Let me give you an actual example. A friend of mine had been attending a class that was very important to him. He enjoyed interacting with the other students and it provided an outlet for artistic growth. He looked forward to this once a week event more than anything.
But something happened in the class that gave him no option other than to leave the class, which was devastating to him. This had been his “home” for almost a year. He looked around for another class but found nothing that he felt good about. He was in turmoil, filled with anxiety.
Then he said to himself that he had to let the class and the experience go. He had his memories, but he had to stop wishing that he could go back, that something would change. Stop asking, “why?” And he had to stop his fear/anxiety that he would not be able to find a new artistic home, that he needed a class, and adopt a positive outlook.
He then started looking again for a class and found one that had possibilities. He contacted the instructor and from their conversation he felt that this would be a wonderful opportunity for him. And so he started this new class and it bodes well.
Had he not freed himself from his fear and anxiety, he would have remained in an emotional straight-jacket and any judgments he made regarding that class or a new one would have been bad decisions because they would not have been made from a place of equanimity. Instead, he now sees what happened as presenting an opportunity to him for further growth.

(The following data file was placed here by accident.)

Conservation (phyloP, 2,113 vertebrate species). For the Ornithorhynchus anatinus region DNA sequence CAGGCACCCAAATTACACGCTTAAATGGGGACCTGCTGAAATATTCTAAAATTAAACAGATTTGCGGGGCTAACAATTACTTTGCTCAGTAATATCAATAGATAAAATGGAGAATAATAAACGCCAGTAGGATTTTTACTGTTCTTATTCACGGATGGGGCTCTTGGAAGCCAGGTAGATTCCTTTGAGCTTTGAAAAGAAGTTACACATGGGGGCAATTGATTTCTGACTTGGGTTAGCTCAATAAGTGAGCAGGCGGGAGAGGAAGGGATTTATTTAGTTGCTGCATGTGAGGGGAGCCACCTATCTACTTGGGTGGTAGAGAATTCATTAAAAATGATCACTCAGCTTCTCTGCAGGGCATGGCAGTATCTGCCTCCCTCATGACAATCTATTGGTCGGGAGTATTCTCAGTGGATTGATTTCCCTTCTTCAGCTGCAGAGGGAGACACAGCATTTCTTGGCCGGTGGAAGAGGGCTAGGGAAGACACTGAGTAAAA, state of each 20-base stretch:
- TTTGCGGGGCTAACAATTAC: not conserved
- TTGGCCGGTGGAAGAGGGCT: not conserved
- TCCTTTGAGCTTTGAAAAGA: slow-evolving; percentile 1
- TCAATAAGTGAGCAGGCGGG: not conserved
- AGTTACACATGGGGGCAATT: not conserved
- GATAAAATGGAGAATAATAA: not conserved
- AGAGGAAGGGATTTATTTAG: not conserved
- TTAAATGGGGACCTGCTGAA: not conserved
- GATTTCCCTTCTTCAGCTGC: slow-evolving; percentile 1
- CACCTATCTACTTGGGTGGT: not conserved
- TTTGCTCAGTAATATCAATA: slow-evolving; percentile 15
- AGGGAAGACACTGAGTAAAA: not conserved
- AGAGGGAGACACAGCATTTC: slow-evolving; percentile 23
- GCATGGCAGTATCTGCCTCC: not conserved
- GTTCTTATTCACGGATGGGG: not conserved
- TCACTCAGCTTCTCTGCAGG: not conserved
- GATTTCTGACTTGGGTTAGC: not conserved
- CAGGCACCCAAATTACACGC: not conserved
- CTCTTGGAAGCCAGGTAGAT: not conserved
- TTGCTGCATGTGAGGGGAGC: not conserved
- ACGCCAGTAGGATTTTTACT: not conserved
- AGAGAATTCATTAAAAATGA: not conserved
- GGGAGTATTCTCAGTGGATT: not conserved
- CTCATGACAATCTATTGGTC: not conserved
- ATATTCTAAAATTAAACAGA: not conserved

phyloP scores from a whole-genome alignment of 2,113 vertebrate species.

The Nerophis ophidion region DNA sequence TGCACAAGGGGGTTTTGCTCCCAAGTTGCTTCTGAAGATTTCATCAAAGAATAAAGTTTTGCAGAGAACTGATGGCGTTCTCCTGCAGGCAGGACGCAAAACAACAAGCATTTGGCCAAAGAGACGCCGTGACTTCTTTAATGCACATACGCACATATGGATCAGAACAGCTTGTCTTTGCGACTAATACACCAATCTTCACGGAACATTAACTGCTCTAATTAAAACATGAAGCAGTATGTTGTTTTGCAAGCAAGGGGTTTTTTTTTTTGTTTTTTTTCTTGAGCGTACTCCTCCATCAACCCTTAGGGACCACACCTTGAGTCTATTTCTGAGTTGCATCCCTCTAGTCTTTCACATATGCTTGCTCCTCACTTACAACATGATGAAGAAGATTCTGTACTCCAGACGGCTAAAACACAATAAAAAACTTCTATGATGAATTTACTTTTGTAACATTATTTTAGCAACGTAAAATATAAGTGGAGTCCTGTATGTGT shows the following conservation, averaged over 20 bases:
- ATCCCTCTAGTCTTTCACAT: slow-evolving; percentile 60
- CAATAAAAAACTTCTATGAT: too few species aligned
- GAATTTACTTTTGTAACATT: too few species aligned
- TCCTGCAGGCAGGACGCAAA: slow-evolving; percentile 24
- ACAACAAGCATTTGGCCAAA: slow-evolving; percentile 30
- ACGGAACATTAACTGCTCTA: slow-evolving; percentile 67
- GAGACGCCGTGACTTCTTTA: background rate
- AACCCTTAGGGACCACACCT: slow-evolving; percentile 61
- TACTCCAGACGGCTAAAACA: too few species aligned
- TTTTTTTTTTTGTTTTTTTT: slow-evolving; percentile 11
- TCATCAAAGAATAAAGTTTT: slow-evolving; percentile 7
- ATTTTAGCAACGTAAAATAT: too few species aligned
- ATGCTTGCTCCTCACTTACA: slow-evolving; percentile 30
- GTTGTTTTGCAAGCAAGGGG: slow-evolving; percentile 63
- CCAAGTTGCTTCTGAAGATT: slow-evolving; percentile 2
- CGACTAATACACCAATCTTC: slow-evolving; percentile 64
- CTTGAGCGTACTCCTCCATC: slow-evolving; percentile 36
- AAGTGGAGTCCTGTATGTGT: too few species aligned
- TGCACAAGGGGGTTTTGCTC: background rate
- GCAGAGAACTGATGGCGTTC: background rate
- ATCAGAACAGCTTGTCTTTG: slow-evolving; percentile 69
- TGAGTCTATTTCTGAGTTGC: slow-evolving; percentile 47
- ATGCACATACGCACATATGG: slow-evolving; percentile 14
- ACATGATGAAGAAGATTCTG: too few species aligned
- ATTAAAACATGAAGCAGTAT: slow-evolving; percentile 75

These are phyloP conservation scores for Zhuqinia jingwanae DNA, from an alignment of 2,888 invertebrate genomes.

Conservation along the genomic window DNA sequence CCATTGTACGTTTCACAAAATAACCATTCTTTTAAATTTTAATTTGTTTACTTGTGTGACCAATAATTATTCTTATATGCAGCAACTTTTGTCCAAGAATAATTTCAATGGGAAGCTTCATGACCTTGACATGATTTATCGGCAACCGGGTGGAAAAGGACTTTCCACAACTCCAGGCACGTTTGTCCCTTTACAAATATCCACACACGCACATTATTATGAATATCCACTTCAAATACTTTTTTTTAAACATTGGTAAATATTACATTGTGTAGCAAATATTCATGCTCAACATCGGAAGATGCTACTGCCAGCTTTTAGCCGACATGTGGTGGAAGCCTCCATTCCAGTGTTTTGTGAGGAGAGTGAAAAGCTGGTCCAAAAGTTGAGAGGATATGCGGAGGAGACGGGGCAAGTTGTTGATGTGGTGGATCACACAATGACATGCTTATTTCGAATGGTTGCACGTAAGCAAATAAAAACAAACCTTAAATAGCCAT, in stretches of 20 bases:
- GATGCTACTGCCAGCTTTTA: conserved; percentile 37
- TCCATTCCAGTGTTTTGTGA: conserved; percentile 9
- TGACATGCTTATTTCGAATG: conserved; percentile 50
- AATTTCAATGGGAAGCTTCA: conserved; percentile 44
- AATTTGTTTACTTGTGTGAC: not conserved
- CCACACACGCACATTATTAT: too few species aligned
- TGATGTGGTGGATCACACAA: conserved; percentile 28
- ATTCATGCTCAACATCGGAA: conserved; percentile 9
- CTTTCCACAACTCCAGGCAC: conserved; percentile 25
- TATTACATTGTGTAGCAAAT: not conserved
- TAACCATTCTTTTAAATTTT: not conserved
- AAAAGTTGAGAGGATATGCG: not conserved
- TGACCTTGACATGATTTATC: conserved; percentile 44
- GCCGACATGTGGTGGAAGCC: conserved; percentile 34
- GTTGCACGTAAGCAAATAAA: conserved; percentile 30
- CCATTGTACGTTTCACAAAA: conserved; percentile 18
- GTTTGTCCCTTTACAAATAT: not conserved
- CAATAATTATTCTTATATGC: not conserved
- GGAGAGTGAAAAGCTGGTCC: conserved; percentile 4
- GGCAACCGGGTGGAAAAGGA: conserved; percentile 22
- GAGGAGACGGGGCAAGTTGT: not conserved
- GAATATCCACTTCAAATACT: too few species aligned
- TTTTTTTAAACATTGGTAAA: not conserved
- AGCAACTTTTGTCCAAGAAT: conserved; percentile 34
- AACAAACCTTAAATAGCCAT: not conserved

On my own personal level, this power of fear has been encountered many times, thankfully mostly in the past. When my partner died in 1989, I said to a good friend, “What am I going to do with my life? Where am I going to find meaning?” For weeks I went through my life on auto-pilot. Yet when I got past that fear (I am a survivor; it is in my genes), that loss turned into an opportunity for artistic and spiritual growth. Had he not died, I would have never become a composer and written An AIDS Requiem and other compositions. Had he not died, I would not have met the friend who introduced me to Buddhism, which has changed my life.
That relationship was a beautiful seed from which so much more has sprung. One person after a performance of the Requiem said to me that he only hopes that at some point in his life he has the impact on another person that my partner had on me.
As with all life, it is through the cycle of death/loss that continued growth is possible.